Encryption attempts to make information unreadable by anyone who is not explicitly authorized to view that data. People or devices can be authorized to access encrypted data in many ways, but typically this access is granted via passwords or decryption keys. There are various strengths and methods of encryption and as technology evolves, older methods of encryption are no longer considered secure. Sensitive information should be encrypted using the best method available whenever possible.
Data can be encrypted in several ways:
An example of encrypted communication is a visit to a website that is encrypted with a TLS (Transport Layer Security) session. These website URLs will begin with https:// and most browsers will display a lock in the address bar to indicate the session is encrypted. Information transferred between you and the secured website is only visible to you and the destination to which you are connected.
Part of establishing a secure connection to a website incorporates the use of certificates that attempt to verify the identity of the site you are visiting. If a certificate does not match the expected values, you may notice a certificate error in your browser. You should not navigate to websites with certificate errors, but if you must proceed, do not transfer sensitive information to that website.
Virtual Private Network (VPN)
A VPN is an encrypted network tunnel normally established by launching a VPN client on a laptop or mobile device and connecting to a destination network, such as your employer’s network. After connecting to a VPN, the network traffic originating from your computer will be routed through your employer’s network, which is likely significantly more secure than a public Wi-Fi hotspot found at airports or restaurants. In general, public internet access should be considered unsafe and if they must be used, you should connect to a VPN to add an additional layer of security to your activities.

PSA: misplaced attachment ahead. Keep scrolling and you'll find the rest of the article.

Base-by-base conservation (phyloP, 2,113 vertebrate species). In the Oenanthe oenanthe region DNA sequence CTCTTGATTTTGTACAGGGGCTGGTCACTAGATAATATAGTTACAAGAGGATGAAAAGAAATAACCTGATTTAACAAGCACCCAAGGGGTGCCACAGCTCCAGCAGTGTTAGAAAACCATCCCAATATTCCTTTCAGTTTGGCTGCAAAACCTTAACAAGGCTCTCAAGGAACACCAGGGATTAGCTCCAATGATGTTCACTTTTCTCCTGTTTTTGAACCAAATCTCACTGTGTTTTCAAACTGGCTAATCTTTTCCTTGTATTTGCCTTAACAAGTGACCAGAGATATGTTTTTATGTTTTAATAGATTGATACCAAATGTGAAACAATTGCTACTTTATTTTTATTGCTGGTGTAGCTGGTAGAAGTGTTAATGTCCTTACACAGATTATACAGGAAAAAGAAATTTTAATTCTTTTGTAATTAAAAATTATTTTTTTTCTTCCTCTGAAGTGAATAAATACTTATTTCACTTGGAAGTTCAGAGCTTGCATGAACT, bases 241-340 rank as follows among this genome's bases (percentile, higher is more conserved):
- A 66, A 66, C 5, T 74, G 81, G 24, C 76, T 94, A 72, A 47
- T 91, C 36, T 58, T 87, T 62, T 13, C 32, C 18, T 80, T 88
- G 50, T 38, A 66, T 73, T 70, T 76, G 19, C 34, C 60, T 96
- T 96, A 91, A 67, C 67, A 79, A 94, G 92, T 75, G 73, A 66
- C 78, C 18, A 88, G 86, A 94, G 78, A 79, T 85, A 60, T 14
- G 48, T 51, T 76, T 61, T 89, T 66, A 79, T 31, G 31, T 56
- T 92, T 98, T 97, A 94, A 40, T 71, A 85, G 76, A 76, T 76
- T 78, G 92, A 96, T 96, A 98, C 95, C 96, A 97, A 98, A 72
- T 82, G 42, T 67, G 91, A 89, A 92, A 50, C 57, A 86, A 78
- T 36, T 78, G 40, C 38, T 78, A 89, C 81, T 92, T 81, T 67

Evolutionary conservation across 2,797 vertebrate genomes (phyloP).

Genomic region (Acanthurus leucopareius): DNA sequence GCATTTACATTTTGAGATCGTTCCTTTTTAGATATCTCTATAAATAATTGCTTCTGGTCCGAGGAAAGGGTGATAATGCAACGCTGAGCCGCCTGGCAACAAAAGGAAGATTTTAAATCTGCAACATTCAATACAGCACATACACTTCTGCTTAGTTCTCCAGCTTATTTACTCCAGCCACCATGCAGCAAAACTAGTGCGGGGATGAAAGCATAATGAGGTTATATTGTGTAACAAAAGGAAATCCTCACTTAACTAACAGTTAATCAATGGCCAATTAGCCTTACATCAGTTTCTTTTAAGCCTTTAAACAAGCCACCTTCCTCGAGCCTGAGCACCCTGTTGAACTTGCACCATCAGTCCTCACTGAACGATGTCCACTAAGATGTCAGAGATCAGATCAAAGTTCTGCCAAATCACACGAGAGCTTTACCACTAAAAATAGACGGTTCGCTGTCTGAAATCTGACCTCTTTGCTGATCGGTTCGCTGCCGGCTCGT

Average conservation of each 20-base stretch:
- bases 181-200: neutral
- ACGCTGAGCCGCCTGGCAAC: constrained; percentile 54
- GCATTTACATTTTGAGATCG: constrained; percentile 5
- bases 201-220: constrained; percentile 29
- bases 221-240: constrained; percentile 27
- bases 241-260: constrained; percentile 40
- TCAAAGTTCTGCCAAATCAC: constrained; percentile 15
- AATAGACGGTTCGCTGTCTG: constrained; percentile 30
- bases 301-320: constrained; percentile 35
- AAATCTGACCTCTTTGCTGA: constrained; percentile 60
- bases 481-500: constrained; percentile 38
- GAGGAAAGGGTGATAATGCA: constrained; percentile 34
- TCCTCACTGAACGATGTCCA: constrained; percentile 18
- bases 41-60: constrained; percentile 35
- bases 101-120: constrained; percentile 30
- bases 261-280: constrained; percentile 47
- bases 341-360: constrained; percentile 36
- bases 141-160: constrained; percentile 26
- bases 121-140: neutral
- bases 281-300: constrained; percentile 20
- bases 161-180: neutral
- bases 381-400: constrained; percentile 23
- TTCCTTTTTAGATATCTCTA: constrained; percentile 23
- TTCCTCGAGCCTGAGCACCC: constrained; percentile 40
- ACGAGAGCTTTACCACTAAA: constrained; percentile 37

Data saved on storage media such as hard drives or phones can usually be encrypted to prevent unauthorized access if that data were to be lost or stolen. Encryption can be applied to the entire disk or to individual files and folders. Typically this protection is accomplished via whole-disk encryption software such as Microsoft’s Bitlocker(Windows) or Apple’s FileVault (MacOS) or Data Protection (iOS). For additional security, individual files or folders can be encrypted, although this may add a level of complexity. Just as encryption will keep nefarious individuals from accessing the information without the proper keys, you can also lose access to your data if you forget the password or if the data becomes corrupt. Data corruption could occur as a result of hardware failure or abrupt power failures, so it is important to keep backups of your important data. Backups can be encrypted too.
It is important to note encryption offers no protection from data loss or theft when it is in its decrypted or unlocked state. For example, whole disk encryption would only protect against loss or theft when the device is powered off. Once the device is powered on and booted into the operating system, malicious software could read the content or modify the data.
To request encryption for your Ohio State-owned device, contact your IT department. Enterprise Security offers resources to assist departments in managing encryption effectively. Ohio Statte IT departments can request more information by visiting the Client Encryption service page.
Please note that the information on this page represents broad principles. Different devices, manufacturers and versions create exceptions, so some of the content may not applicable to your specific situation. Additionally, since technology and security threats evolve rapidly, this content could become outdated very quickly. For the most up-to-date and accurate information for your specific scenario, device and software version, please contact your IT department for university devices or consult a competent professional to ensure your personal devices are sufficiently protected.